At a recent gathering, a friend at my table remarked that all evangelicals are hypocrites. It shocked me to hear that because he is a very sensitive person and not one to make bombastic statements. It also surprised me because he is aware that I consider myself a part of the evangelical movement (with some exceptions). When I asked him to explain himself, he continued with the same type of critical exuberance and said that the only type of sexuality that evangelicals are concerned with is homosexual/lesbian/transgender sexuality. He argued that evangelicals no longer talk about sexual purity before marriage or the fact that the divorce rate among evangelicals, especially in the Bible Belt, has exceeded the American average.
Dinner had just been served, so I asked him for some examples to continue the discussion. He had sufficient examples. He argued that if homosexual behavior is so sinful, why don’t we seek to legislate against sex before marriage since it is a more prevalent sin in the Scripture? Why don’t we speak out against pastors who have committed adultery? Some of these ministers repent and others don’t, but many of them remain in the pulpit.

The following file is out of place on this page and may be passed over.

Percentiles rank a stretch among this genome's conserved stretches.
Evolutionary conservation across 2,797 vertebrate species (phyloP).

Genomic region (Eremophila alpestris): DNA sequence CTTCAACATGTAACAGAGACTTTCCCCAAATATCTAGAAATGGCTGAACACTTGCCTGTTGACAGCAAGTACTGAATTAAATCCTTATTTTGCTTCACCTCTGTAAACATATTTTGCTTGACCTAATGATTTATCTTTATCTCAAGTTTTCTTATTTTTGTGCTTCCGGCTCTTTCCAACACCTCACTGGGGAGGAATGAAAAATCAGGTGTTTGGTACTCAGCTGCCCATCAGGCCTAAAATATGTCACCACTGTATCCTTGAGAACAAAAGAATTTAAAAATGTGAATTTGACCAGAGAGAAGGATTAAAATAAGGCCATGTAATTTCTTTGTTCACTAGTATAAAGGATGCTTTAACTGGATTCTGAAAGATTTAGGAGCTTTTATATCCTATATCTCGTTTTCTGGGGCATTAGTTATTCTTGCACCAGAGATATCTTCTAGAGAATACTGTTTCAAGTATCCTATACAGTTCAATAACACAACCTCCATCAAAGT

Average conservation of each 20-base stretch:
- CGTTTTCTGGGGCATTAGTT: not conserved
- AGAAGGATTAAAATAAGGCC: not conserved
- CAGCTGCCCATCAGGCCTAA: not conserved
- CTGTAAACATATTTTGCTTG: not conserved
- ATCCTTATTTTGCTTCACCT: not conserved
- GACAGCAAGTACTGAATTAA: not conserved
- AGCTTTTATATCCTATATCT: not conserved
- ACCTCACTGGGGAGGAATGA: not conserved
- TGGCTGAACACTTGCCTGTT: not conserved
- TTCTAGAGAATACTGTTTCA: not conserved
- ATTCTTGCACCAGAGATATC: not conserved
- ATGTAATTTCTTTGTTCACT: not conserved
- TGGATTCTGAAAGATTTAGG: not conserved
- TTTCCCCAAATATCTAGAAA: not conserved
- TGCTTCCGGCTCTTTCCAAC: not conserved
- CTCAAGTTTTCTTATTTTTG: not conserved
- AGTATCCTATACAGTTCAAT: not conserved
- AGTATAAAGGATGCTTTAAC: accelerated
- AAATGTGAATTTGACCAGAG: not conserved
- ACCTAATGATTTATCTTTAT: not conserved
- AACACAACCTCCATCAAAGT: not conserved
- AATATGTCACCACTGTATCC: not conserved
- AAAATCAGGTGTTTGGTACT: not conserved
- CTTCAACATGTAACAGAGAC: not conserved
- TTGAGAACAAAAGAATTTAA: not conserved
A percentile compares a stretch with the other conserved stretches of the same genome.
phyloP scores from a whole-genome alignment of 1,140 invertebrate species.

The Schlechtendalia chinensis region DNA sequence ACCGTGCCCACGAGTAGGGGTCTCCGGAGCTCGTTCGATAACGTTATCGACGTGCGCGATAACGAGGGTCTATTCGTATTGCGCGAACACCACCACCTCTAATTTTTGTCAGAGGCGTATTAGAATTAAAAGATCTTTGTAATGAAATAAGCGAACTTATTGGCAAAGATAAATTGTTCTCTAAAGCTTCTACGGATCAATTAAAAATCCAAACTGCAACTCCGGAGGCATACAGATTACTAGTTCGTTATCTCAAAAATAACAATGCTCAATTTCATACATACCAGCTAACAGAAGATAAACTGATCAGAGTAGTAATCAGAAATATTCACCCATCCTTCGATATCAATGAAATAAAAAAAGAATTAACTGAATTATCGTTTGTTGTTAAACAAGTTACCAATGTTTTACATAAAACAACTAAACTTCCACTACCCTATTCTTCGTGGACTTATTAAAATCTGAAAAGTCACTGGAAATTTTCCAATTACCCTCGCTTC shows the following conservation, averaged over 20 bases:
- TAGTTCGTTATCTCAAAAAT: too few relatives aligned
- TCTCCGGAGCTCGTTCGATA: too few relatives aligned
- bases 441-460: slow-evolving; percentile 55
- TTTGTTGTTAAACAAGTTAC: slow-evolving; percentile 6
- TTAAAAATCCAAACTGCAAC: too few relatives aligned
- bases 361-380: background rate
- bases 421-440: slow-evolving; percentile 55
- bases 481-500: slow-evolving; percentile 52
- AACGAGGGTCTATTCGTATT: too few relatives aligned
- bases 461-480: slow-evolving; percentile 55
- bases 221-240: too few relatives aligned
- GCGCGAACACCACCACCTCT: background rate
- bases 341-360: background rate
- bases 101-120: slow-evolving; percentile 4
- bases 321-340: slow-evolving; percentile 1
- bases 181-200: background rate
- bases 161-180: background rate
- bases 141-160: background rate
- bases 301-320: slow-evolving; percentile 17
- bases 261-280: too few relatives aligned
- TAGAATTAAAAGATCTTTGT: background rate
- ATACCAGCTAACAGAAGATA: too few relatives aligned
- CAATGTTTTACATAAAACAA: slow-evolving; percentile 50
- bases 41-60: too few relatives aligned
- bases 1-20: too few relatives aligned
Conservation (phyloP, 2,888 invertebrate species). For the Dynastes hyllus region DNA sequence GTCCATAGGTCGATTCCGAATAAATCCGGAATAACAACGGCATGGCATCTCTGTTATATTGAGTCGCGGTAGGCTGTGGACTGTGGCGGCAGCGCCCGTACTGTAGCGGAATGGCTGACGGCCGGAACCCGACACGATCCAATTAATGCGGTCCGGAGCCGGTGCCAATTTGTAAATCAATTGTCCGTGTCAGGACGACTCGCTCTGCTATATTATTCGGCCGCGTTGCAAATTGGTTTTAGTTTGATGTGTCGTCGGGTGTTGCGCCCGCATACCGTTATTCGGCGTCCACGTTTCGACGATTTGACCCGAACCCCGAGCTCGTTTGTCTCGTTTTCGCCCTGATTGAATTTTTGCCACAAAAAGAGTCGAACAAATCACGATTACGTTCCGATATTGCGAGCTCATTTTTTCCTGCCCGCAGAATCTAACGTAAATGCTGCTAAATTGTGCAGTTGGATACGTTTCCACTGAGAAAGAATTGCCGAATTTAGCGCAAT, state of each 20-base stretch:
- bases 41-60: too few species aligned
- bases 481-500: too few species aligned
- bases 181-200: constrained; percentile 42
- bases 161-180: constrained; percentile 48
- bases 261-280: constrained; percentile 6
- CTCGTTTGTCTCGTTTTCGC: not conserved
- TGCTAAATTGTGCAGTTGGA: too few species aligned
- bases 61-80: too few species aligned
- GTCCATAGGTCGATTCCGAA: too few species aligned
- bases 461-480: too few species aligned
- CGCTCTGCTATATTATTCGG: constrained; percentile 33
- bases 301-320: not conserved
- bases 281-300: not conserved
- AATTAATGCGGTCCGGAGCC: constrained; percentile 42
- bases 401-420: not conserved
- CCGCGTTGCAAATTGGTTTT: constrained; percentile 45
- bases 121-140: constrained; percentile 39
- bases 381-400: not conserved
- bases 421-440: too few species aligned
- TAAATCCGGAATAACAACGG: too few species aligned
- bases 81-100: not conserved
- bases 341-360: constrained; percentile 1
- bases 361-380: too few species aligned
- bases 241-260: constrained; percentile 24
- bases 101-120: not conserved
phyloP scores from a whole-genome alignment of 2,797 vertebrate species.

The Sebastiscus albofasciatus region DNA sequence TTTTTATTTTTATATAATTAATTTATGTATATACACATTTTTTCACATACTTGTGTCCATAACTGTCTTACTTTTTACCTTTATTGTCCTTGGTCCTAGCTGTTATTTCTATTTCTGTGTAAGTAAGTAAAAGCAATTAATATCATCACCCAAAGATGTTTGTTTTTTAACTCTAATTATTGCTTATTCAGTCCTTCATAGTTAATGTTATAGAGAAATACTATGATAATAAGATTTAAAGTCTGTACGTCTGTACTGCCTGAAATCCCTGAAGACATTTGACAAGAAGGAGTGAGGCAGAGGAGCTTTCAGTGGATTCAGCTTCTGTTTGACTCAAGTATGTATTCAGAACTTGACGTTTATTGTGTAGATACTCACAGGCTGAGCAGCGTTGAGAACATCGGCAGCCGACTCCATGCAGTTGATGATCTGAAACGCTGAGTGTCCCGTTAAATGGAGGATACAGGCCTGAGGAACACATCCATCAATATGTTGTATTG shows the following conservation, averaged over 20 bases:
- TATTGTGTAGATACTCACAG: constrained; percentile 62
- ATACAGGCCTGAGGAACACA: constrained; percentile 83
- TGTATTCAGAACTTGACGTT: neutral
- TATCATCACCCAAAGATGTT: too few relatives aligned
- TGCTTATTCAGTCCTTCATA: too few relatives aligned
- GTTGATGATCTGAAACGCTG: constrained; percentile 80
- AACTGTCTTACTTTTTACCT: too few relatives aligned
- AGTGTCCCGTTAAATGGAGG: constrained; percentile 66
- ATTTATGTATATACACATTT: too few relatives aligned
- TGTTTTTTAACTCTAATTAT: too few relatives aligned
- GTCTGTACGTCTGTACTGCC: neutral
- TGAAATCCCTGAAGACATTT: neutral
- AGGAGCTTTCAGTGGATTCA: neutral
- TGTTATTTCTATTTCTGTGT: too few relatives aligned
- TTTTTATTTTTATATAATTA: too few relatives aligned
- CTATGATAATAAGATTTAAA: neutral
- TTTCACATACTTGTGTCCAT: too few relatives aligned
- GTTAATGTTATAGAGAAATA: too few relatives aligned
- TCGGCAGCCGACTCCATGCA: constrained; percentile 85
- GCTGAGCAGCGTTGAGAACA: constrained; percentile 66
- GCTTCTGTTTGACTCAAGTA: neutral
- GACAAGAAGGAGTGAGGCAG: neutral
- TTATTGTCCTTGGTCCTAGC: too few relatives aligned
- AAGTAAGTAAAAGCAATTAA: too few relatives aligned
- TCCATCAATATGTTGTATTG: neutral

When I defend God or my evangelical brothers and sisters, I am looking for examples. God does not need defense but, because I am one of His ambassadors, I need to defend some of His policies. This fall, Eastern Europe had one of the worst droughts in recent history. Instead of harvesting their cornfields, some farmers just went ahead and plowed them because the harvest was so bad. In views of this drought, the Lord is still good, merciful, and full of compassion; we know that He will provide for us.
I had to accept that my friend’s argument was correct but, because it was so general, it did not take into consideration the people among the evangelicals who are consistent in their position on sexual purity. I know pastors who remind young people of the beauty of sex and of the fact that God blesses purity. I know pastors who are very cautious about divorced people getting remarried and counsel them extensively. Some ministers do weddings for couples who are marrying again, while some do not. I know evangelicals who do not accept homosexual/lesbian/bisexual/transgender lifestyles, but encourage these people to join their congregations and experience the love of God’s people.
I did agree with my friend that the evangelical position is more than attempts to legislate homosexual behavior. It is time for us to talk about God’s holiness on a wide range of subjects. At the same time, I reminded my friend that we live in a society that considers the court system as the place to adjudicate issues. Evangelicals are a part of this place, and we can easily fall down a slippery slope. We want to be involved in the decisions of our society, but sometimes we should be more concerned and more persuasive within our own congregations first.